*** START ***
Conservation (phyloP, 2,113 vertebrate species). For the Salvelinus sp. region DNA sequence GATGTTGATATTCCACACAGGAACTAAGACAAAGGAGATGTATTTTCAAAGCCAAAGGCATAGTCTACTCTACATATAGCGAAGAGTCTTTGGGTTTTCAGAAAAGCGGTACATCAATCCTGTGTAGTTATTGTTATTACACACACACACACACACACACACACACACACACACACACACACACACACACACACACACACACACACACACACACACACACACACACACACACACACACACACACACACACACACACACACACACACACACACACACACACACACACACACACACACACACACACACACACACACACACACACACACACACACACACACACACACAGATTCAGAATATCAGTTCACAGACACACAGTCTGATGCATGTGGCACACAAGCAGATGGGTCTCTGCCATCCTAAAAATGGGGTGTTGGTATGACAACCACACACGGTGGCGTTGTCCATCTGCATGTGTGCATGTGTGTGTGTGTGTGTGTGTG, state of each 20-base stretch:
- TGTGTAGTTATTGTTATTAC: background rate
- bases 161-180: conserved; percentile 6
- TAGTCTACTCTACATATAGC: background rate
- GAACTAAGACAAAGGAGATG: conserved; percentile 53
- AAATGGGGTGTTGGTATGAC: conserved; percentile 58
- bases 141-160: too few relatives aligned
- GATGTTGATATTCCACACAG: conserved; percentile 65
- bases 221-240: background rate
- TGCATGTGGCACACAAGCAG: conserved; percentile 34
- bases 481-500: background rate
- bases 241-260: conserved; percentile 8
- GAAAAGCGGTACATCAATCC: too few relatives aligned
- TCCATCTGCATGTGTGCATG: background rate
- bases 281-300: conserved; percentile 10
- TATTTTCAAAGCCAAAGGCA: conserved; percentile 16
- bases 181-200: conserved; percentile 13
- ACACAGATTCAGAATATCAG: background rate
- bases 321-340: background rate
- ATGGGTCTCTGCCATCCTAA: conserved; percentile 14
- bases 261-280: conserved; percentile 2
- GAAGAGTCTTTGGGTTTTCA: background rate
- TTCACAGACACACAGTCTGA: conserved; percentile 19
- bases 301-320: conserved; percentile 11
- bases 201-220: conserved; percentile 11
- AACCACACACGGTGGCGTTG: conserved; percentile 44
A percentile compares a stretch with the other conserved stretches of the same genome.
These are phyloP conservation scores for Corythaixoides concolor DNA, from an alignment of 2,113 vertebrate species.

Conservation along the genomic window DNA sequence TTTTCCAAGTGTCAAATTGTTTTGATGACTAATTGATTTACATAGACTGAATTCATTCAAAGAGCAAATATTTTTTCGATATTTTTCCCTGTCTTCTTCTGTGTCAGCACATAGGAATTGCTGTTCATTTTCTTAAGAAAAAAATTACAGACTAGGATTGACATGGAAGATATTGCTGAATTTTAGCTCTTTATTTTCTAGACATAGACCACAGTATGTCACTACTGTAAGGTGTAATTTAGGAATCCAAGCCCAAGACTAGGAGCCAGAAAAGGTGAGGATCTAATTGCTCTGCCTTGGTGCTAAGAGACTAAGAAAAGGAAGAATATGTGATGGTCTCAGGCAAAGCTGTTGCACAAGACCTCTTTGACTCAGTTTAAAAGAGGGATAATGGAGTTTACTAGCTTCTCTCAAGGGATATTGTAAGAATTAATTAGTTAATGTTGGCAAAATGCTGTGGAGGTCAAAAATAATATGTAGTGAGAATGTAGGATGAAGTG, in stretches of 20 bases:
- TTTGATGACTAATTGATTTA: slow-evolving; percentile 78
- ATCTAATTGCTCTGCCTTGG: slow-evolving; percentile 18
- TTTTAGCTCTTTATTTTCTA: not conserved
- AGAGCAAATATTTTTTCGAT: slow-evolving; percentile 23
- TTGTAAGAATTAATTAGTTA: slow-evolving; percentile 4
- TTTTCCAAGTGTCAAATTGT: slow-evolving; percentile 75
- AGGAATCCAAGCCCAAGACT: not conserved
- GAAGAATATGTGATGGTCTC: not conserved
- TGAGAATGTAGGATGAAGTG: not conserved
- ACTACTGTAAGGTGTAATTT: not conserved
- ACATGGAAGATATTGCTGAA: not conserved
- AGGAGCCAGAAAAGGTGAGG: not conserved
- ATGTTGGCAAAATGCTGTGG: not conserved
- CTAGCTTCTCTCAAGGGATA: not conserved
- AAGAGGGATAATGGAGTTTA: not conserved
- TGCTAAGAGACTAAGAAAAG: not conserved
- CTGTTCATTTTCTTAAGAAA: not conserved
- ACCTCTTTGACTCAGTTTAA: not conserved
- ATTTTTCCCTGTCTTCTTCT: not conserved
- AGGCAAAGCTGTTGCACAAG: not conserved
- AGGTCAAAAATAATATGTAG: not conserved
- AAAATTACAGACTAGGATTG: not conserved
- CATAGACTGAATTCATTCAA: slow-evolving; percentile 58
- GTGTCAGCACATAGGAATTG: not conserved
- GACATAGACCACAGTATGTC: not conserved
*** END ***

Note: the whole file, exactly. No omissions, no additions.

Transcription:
Conservation (phyloP, 2,113 vertebrate species). For the Salvelinus sp. region DNA sequence GATGTTGATATTCCACACAGGAACTAAGACAAAGGAGATGTATTTTCAAAGCCAAAGGCATAGTCTACTCTACATATAGCGAAGAGTCTTTGGGTTTTCAGAAAAGCGGTACATCAATCCTGTGTAGTTATTGTTATTACACACACACACACACACACACACACACACACACACACACACACACACACACACACACACACACACACACACACACACACACACACACACACACACACACACACACACACACACACACACACACACACACACACACACACACACACACACACACACACACACACACACACACACACACACACACACACACACACACACACACACACAGATTCAGAATATCAGTTCACAGACACACAGTCTGATGCATGTGGCACACAAGCAGATGGGTCTCTGCCATCCTAAAAATGGGGTGTTGGTATGACAACCACACACGGTGGCGTTGTCCATCTGCATGTGTGCATGTGTGTGTGTGTGTGTGTGTG, state of each 20-base stretch:
- TGTGTAGTTATTGTTATTAC: background rate
- bases 161-180: conserved; percentile 6
- TAGTCTACTCTACATATAGC: background rate
- GAACTAAGACAAAGGAGATG: conserved; percentile 53
- AAATGGGGTGTTGGTATGAC: conserved; percentile 58
- bases 141-160: too few relatives aligned
- GATGTTGATATTCCACACAG: conserved; percentile 65
- bases 221-240: background rate
- TGCATGTGGCACACAAGCAG: conserved; percentile 34
- bases 481-500: background rate
- bases 241-260: conserved; percentile 8
- GAAAAGCGGTACATCAATCC: too few relatives aligned
- TCCATCTGCATGTGTGCATG: background rate
- bases 281-300: conserved; percentile 10
- TATTTTCAAAGCCAAAGGCA: conserved; percentile 16
- bases 181-200: conserved; percentile 13
- ACACAGATTCAGAATATCAG: background rate
- bases 321-340: background rate
- ATGGGTCTCTGCCATCCTAA: conserved; percentile 14
- bases 261-280: conserved; percentile 2
- GAAGAGTCTTTGGGTTTTCA: background rate
- TTCACAGACACACAGTCTGA: conserved; percentile 19
- bases 301-320: conserved; percentile 11
- bases 201-220: conserved; percentile 11
- AACCACACACGGTGGCGTTG: conserved; percentile 44
A percentile compares a stretch with the other conserved stretches of the same genome.
These are phyloP conservation scores for Corythaixoides concolor DNA, from an alignment of 2,113 vertebrate species.

Conservation along the genomic window DNA sequence TTTTCCAAGTGTCAAATTGTTTTGATGACTAATTGATTTACATAGACTGAATTCATTCAAAGAGCAAATATTTTTTCGATATTTTTCCCTGTCTTCTTCTGTGTCAGCACATAGGAATTGCTGTTCATTTTCTTAAGAAAAAAATTACAGACTAGGATTGACATGGAAGATATTGCTGAATTTTAGCTCTTTATTTTCTAGACATAGACCACAGTATGTCACTACTGTAAGGTGTAATTTAGGAATCCAAGCCCAAGACTAGGAGCCAGAAAAGGTGAGGATCTAATTGCTCTGCCTTGGTGCTAAGAGACTAAGAAAAGGAAGAATATGTGATGGTCTCAGGCAAAGCTGTTGCACAAGACCTCTTTGACTCAGTTTAAAAGAGGGATAATGGAGTTTACTAGCTTCTCTCAAGGGATATTGTAAGAATTAATTAGTTAATGTTGGCAAAATGCTGTGGAGGTCAAAAATAATATGTAGTGAGAATGTAGGATGAAGTG, in stretches of 20 bases:
- TTTGATGACTAATTGATTTA: slow-evolving; percentile 78
- ATCTAATTGCTCTGCCTTGG: slow-evolving; percentile 18
- TTTTAGCTCTTTATTTTCTA: not conserved
- AGAGCAAATATTTTTTCGAT: slow-evolving; percentile 23
- TTGTAAGAATTAATTAGTTA: slow-evolving; percentile 4
- TTTTCCAAGTGTCAAATTGT: slow-evolving; percentile 75
- AGGAATCCAAGCCCAAGACT: not conserved
- GAAGAATATGTGATGGTCTC: not conserved
- TGAGAATGTAGGATGAAGTG: not conserved
- ACTACTGTAAGGTGTAATTT: not conserved
- ACATGGAAGATATTGCTGAA: not conserved
- AGGAGCCAGAAAAGGTGAGG: not conserved
- ATGTTGGCAAAATGCTGTGG: not conserved
- CTAGCTTCTCTCAAGGGATA: not conserved
- AAGAGGGATAATGGAGTTTA: not conserved
- TGCTAAGAGACTAAGAAAAG: not conserved
- CTGTTCATTTTCTTAAGAAA: not conserved
- ACCTCTTTGACTCAGTTTAA: not conserved
- ATTTTTCCCTGTCTTCTTCT: not conserved
- AGGCAAAGCTGTTGCACAAG: not conserved
- AGGTCAAAAATAATATGTAG: not conserved
- AAAATTACAGACTAGGATTG: not conserved
- CATAGACTGAATTCATTCAA: slow-evolving; percentile 58
- GTGTCAGCACATAGGAATTG: not conserved
- GACATAGACCACAGTATGTC: not conserved